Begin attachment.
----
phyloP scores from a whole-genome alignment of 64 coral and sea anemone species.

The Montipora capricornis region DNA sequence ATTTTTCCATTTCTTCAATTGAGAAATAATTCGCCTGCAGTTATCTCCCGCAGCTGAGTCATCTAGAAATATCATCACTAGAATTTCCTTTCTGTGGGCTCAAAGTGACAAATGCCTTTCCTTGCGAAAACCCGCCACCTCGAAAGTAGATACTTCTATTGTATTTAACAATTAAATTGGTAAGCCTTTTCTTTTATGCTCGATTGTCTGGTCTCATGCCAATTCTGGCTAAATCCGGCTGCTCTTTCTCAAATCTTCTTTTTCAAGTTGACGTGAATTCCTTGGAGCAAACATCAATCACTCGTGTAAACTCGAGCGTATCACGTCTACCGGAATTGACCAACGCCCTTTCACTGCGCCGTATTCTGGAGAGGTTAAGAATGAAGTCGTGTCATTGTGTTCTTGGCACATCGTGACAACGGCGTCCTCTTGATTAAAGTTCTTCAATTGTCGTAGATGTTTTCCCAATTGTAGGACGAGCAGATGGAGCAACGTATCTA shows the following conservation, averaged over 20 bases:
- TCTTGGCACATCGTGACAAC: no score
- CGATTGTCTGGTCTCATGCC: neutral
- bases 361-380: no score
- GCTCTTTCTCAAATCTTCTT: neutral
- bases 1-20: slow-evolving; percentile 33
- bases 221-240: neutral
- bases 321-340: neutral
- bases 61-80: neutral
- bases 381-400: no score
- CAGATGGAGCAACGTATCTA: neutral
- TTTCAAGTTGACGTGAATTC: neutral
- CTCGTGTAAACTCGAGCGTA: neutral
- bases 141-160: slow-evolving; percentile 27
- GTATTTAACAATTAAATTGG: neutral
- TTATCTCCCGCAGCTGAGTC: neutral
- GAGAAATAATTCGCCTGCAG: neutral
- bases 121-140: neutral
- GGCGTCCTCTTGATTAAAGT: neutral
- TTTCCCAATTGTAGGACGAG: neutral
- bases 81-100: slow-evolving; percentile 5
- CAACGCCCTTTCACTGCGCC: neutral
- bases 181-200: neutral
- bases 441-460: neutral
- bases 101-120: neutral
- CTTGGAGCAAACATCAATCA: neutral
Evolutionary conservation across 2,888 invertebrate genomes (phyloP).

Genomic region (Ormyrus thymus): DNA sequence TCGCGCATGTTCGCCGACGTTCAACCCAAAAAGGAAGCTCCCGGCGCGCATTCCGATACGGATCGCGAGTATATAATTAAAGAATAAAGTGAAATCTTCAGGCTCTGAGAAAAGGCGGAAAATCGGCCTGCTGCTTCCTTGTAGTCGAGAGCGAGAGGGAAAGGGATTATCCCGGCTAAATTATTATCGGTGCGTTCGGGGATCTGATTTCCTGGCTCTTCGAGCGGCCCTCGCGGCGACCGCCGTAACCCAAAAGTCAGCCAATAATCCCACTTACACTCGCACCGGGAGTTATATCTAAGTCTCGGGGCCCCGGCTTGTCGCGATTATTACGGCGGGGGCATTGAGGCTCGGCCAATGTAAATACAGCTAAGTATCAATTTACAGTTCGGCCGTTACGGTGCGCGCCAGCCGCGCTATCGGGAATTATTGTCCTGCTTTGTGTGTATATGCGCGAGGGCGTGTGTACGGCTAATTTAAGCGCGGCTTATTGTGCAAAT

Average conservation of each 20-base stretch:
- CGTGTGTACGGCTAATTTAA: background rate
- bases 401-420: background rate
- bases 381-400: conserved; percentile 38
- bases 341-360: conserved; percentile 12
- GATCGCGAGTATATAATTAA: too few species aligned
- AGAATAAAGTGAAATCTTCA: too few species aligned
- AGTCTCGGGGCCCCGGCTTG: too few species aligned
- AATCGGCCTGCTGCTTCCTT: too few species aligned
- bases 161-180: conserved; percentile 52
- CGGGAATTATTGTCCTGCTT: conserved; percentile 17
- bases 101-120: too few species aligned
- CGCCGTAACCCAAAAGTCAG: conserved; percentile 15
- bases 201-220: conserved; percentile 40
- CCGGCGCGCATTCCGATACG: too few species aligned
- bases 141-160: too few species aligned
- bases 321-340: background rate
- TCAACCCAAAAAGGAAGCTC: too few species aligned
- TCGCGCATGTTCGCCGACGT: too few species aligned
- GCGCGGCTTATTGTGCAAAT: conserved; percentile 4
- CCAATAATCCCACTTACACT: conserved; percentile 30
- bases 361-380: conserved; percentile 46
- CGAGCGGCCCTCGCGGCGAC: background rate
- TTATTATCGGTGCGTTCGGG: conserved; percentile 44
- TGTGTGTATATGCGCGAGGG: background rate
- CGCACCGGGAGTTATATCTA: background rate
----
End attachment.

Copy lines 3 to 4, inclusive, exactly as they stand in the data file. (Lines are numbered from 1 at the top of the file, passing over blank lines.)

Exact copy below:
- TCTTGGCACATCGTGACAAC: no score
- CGATTGTCTGGTCTCATGCC: neutral